Laos - the Lao People's Democratic Republic - is one of the least understood and studied countries of Asia. Its development trajectory is also one of the most interesting, as it moves from state, or perhaps more appropriately subsistence, to market. Based on extensive original research, this book assesses how economic transition and marketisation are being translated into progress (or not) at the local level, and at the resulting impact on poverty, inequality and livelihoods. It concludes that the process of transition in fact contributes to the growth of poverty for some people, and shows how people manage to cope in very unfavourable circumstances.
Table of Contents
1. Managing and Coping with Transition Part 1: Setting the Context 2. New Poverty and Old Poverty: Livelihoods and Transition in Laos 3. Subsistence Affluence or Subsistence Struggle? Unpicking tradition and Illuminating the Past 4. Poverty, Inequality and Exclusion Part 2: Constructing the Argument 5. The Best of Intentions: Policy-Induced Poverty 6. Market-Induced Poverty: Market Integration and Social Differentiation 7. Making Livelihoods Work Part 3: Putting It Together 8. Summarising the Case Bibliography Appendices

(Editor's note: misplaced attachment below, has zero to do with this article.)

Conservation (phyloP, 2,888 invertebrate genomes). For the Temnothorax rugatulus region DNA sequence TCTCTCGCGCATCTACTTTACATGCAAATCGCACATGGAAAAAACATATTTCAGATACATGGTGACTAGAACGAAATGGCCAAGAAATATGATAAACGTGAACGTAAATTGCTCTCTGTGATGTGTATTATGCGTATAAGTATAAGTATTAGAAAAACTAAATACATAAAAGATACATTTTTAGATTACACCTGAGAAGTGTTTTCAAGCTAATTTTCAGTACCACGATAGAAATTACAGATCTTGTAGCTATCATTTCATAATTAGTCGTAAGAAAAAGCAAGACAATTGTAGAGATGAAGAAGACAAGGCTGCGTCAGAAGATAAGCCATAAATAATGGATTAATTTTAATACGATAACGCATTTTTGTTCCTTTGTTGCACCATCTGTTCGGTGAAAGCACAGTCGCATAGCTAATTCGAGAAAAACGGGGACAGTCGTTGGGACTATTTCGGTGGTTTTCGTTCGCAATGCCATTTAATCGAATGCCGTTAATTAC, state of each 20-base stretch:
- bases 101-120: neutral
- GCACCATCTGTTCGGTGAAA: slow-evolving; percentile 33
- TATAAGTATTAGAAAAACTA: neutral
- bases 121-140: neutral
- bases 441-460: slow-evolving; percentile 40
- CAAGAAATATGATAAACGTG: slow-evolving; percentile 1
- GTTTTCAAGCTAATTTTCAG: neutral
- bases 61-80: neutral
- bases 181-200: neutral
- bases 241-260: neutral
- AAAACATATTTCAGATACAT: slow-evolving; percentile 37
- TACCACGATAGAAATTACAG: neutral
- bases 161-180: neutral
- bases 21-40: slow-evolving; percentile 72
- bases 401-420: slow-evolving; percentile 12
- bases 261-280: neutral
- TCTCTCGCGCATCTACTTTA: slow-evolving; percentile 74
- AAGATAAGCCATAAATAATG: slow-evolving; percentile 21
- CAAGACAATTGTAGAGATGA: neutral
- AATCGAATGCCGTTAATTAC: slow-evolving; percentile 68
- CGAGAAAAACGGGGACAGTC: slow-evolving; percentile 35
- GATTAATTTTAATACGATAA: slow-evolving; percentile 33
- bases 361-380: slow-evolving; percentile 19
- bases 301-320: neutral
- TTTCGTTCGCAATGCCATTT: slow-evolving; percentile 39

Jonathan Rigg is a geographer based at the University of Durham and, formerly, at the School of Oriental and African Studies, London. He has been working on issues of development in Southeast Asia since the early 1980s, with a focus on agrarian and rural transitions in Thailand and Laos.